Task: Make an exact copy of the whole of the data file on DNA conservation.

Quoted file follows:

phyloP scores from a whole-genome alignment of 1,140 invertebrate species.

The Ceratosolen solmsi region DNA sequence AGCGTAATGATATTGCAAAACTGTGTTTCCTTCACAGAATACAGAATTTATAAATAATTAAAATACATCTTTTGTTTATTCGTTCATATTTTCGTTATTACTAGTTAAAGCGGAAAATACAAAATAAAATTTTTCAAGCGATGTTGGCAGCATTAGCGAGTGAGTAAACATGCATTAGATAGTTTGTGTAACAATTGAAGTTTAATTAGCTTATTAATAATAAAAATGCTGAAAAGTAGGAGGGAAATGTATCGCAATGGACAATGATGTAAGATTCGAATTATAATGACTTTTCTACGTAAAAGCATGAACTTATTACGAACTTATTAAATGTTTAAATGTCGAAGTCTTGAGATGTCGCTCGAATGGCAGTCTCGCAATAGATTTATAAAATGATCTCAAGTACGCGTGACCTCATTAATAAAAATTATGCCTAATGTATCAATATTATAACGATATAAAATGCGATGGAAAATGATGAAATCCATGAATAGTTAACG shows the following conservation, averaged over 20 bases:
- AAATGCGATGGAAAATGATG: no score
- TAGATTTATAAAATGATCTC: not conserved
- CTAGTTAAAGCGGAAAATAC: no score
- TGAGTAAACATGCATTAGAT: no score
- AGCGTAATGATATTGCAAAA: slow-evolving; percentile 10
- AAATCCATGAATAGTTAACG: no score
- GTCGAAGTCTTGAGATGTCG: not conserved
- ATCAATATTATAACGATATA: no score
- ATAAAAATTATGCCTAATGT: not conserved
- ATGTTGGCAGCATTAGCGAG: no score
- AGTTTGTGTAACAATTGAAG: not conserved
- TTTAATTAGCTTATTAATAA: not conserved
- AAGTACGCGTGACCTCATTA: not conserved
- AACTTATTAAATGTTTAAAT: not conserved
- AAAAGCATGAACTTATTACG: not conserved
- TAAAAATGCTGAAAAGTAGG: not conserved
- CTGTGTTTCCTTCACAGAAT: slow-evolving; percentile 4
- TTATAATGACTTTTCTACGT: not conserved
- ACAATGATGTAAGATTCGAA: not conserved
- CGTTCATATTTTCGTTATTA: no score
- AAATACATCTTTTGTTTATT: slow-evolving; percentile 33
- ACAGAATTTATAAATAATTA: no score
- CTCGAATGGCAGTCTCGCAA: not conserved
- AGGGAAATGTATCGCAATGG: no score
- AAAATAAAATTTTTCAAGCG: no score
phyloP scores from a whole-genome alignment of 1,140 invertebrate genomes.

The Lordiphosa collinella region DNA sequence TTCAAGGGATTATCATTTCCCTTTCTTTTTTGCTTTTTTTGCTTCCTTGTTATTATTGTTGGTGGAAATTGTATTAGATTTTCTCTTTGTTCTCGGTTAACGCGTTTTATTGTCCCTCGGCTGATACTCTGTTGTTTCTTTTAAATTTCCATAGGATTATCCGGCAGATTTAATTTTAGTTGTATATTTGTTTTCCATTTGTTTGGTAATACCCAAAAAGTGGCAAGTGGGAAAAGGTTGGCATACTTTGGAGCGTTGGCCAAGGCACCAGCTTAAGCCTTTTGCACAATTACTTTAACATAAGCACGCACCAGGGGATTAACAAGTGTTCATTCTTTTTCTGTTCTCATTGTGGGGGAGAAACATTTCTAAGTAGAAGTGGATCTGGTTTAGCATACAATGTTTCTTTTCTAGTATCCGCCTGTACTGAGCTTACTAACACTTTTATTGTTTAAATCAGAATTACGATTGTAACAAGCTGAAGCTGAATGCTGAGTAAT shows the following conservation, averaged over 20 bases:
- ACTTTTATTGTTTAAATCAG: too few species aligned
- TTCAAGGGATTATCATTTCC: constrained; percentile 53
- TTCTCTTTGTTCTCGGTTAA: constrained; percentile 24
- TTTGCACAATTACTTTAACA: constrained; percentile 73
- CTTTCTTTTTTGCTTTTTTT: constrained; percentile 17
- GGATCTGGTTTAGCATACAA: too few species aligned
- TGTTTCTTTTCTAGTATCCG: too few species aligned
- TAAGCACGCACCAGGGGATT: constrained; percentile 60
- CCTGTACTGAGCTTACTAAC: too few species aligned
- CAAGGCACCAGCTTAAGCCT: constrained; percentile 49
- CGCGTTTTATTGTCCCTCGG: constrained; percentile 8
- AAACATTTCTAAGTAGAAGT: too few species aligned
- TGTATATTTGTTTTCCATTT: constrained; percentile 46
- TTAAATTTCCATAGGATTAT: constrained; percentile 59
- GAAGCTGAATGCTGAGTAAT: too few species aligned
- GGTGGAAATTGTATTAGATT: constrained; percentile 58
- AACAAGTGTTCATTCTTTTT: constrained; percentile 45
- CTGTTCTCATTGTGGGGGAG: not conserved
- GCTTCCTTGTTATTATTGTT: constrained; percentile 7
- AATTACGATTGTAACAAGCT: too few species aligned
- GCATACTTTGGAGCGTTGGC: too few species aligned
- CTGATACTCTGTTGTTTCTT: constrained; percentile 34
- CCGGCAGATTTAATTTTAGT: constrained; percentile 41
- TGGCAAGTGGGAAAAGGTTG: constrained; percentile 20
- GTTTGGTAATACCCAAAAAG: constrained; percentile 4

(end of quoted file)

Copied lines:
phyloP scores from a whole-genome alignment of 1,140 invertebrate species.

The Ceratosolen solmsi region DNA sequence AGCGTAATGATATTGCAAAACTGTGTTTCCTTCACAGAATACAGAATTTATAAATAATTAAAATACATCTTTTGTTTATTCGTTCATATTTTCGTTATTACTAGTTAAAGCGGAAAATACAAAATAAAATTTTTCAAGCGATGTTGGCAGCATTAGCGAGTGAGTAAACATGCATTAGATAGTTTGTGTAACAATTGAAGTTTAATTAGCTTATTAATAATAAAAATGCTGAAAAGTAGGAGGGAAATGTATCGCAATGGACAATGATGTAAGATTCGAATTATAATGACTTTTCTACGTAAAAGCATGAACTTATTACGAACTTATTAAATGTTTAAATGTCGAAGTCTTGAGATGTCGCTCGAATGGCAGTCTCGCAATAGATTTATAAAATGATCTCAAGTACGCGTGACCTCATTAATAAAAATTATGCCTAATGTATCAATATTATAACGATATAAAATGCGATGGAAAATGATGAAATCCATGAATAGTTAACG shows the following conservation, averaged over 20 bases:
- AAATGCGATGGAAAATGATG: no score
- TAGATTTATAAAATGATCTC: not conserved
- CTAGTTAAAGCGGAAAATAC: no score
- TGAGTAAACATGCATTAGAT: no score
- AGCGTAATGATATTGCAAAA: slow-evolving; percentile 10
- AAATCCATGAATAGTTAACG: no score
- GTCGAAGTCTTGAGATGTCG: not conserved
- ATCAATATTATAACGATATA: no score
- ATAAAAATTATGCCTAATGT: not conserved
- ATGTTGGCAGCATTAGCGAG: no score
- AGTTTGTGTAACAATTGAAG: not conserved
- TTTAATTAGCTTATTAATAA: not conserved
- AAGTACGCGTGACCTCATTA: not conserved
- AACTTATTAAATGTTTAAAT: not conserved
- AAAAGCATGAACTTATTACG: not conserved
- TAAAAATGCTGAAAAGTAGG: not conserved
- CTGTGTTTCCTTCACAGAAT: slow-evolving; percentile 4
- TTATAATGACTTTTCTACGT: not conserved
- ACAATGATGTAAGATTCGAA: not conserved
- CGTTCATATTTTCGTTATTA: no score
- AAATACATCTTTTGTTTATT: slow-evolving; percentile 33
- ACAGAATTTATAAATAATTA: no score
- CTCGAATGGCAGTCTCGCAA: not conserved
- AGGGAAATGTATCGCAATGG: no score
- AAAATAAAATTTTTCAAGCG: no score
phyloP scores from a whole-genome alignment of 1,140 invertebrate genomes.

The Lordiphosa collinella region DNA sequence TTCAAGGGATTATCATTTCCCTTTCTTTTTTGCTTTTTTTGCTTCCTTGTTATTATTGTTGGTGGAAATTGTATTAGATTTTCTCTTTGTTCTCGGTTAACGCGTTTTATTGTCCCTCGGCTGATACTCTGTTGTTTCTTTTAAATTTCCATAGGATTATCCGGCAGATTTAATTTTAGTTGTATATTTGTTTTCCATTTGTTTGGTAATACCCAAAAAGTGGCAAGTGGGAAAAGGTTGGCATACTTTGGAGCGTTGGCCAAGGCACCAGCTTAAGCCTTTTGCACAATTACTTTAACATAAGCACGCACCAGGGGATTAACAAGTGTTCATTCTTTTTCTGTTCTCATTGTGGGGGAGAAACATTTCTAAGTAGAAGTGGATCTGGTTTAGCATACAATGTTTCTTTTCTAGTATCCGCCTGTACTGAGCTTACTAACACTTTTATTGTTTAAATCAGAATTACGATTGTAACAAGCTGAAGCTGAATGCTGAGTAAT shows the following conservation, averaged over 20 bases:
- ACTTTTATTGTTTAAATCAG: too few species aligned
- TTCAAGGGATTATCATTTCC: constrained; percentile 53
- TTCTCTTTGTTCTCGGTTAA: constrained; percentile 24
- TTTGCACAATTACTTTAACA: constrained; percentile 73
- CTTTCTTTTTTGCTTTTTTT: constrained; percentile 17
- GGATCTGGTTTAGCATACAA: too few species aligned
- TGTTTCTTTTCTAGTATCCG: too few species aligned
- TAAGCACGCACCAGGGGATT: constrained; percentile 60
- CCTGTACTGAGCTTACTAAC: too few species aligned
- CAAGGCACCAGCTTAAGCCT: constrained; percentile 49
- CGCGTTTTATTGTCCCTCGG: constrained; percentile 8
- AAACATTTCTAAGTAGAAGT: too few species aligned
- TGTATATTTGTTTTCCATTT: constrained; percentile 46
- TTAAATTTCCATAGGATTAT: constrained; percentile 59
- GAAGCTGAATGCTGAGTAAT: too few species aligned
- GGTGGAAATTGTATTAGATT: constrained; percentile 58
- AACAAGTGTTCATTCTTTTT: constrained; percentile 45
- CTGTTCTCATTGTGGGGGAG: not conserved
- GCTTCCTTGTTATTATTGTT: constrained; percentile 7
- AATTACGATTGTAACAAGCT: too few species aligned
- GCATACTTTGGAGCGTTGGC: too few species aligned
- CTGATACTCTGTTGTTTCTT: constrained; percentile 34
- CCGGCAGATTTAATTTTAGT: constrained; percentile 41
- TGGCAAGTGGGAAAAGGTTG: constrained; percentile 20
- GTTTGGTAATACCCAAAAAG: constrained; percentile 4